As part of our Accounting 2.0 series here on CloudAve, we reached out to
some accounting software visionaries to give us their take on the future of
accounting/business software and how the eco system would look five or ten years
Xero is an almost two year
old SaaS accounting player that has visions of becoming a world player. Their
offering (CloudAve review here) is winning accolades far and wide and their founder and
CEO, Rod Drury, agreed to take part in this series. If you’re an accounting or business software visionary and wish to take part in this series – please contact us to discuss.
Where will accounting be in 10 or 20 years? Bill Gates once wrote: “We always
overestimate the change that will occur in the next two years and underestimate
the change that will occur in the next ten.” I think we’ll see a huge amount of
change in the next few years. The last big change in accounting was the move
from DOS to Windows. Moving accounting online changes everything. Here are my
predictions for the next 3-5 years.
1. Online accounting won’t exist as a product category for long
When accounting moves online it doesn’t stay in its sandbox. Once you have
online accounting it naturally wants to link to everything else. Payroll, CRM,
your web site and line of business applications. When accounting is locked in a
desktop application only a few people use it in the back office. Online
accounting is multi-user, has different user roles allowing front office staff
in and links to all the other systems businesses use.
Small Business don’t do integration projects but in the SaaS world vendors
are encouraged to work together to integrate their products so small businesses
don’t have to. Some vendors may decide to develop the surrounding modules and
have full suites and others will make it easy to link with complimentary
solutions. Both models are valid.
Online accounting will become broader business management.
2. Bookkeeping will go away, slowly
Online systems facilitate Electronic Data Interchange (EDI) between banks,
suppliers and customers. Having the application hosted centrally allows the
vendors to continuously link to more systems and reduce manual coding. Only
brand new transactions should ever have to be coded. Even the smallest business
will have a near real time view of their financials.
Accounting remains the interpretation of the numbers, but manual entry and
coding of transactions will reduce significantly over the next few years.
3. Governments get very interested in online accounting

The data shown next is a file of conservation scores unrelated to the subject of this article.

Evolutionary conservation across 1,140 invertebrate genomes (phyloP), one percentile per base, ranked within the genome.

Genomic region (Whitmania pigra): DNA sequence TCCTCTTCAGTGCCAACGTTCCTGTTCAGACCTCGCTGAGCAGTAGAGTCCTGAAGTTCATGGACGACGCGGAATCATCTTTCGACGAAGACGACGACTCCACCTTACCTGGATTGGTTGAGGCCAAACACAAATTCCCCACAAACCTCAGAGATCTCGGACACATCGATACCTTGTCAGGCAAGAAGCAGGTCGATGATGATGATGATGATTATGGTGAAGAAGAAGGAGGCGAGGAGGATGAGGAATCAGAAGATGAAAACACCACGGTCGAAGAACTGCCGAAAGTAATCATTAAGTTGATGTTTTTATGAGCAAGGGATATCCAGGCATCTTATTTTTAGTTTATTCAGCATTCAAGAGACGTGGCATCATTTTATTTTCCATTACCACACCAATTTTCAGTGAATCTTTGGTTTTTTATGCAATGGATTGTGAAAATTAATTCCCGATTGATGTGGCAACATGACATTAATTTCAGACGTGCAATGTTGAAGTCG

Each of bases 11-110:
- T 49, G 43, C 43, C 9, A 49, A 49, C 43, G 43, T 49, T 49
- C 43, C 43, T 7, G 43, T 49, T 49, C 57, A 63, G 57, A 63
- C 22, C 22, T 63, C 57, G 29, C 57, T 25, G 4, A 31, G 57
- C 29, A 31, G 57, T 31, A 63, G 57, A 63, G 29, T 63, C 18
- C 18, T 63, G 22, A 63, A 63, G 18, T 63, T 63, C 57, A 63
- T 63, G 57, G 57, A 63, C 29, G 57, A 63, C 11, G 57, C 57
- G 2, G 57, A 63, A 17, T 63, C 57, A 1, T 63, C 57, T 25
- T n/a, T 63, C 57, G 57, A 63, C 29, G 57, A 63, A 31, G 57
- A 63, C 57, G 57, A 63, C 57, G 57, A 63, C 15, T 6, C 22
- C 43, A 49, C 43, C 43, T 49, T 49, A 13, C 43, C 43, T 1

Centralized systems can dramatically reduce Government processing costs. As
they start looking at Standard Business Reporting they’ll see the power of the
centralized model which can be justified by reducing compliance costs and
4. Business Internet Banks will emerge
One bank will get the power of the web 2.0 model and expose their banking
services as a collection of developer friendly API’s and turn business banking
on it’s head. It will take competing banks 2 years to catch up until those
5. The Accountants channel becomes more important
When the credit crunch turns around, finance sales people won’t exist as they
did up until last year and there will be greater covenants on borrowing.
Accountants will play a key role in introducing finance into business and
reporting loan status.
6. New global leaders will emerge
There is no global mega company in this space. The incumbents will
eventually get there by acquisition but there is room for a few new players to
grab significant market share over the next few years as they are unencumbered
by legacy models. Zoho is one of the companies we’re watching as they are
executing around the space and we’re sure they’ll have a product in the market
soon. There is plenty of room however and lots of opportunity for niche and
vertical players as market size is so large.
7. It really will become software plus services.
For the next few years all the vendors are working on getting their web
architectures right. Parts of accounting will benefit from the power on the
local device so we expect to see some functions available and optimized on a
smart client, but the cloud will be working for you while you’re asleep.
8. The channel changes
New channels such as telecommunications carriers and banks become the channel
for accounting software. Retail computer stores will simply sell less software.
It’s difficult to pay a traditional retail channel under a SaaS model.
9. API standardization
A standard will emerge for the major business transactions such as Bank
Statements (beyond OFX), Invoices, Contacts etc. Some of this might evolve out
of XBRL or Standard Business Reporting as Governments get more involved.
10. Microsoft will enter the market
Microsoft is the only global software provider that already has a
relationship with the majority of small businesses around the world. They are
going to be player here, probably via an acquisition. There will still be room
for others as products go in different directions.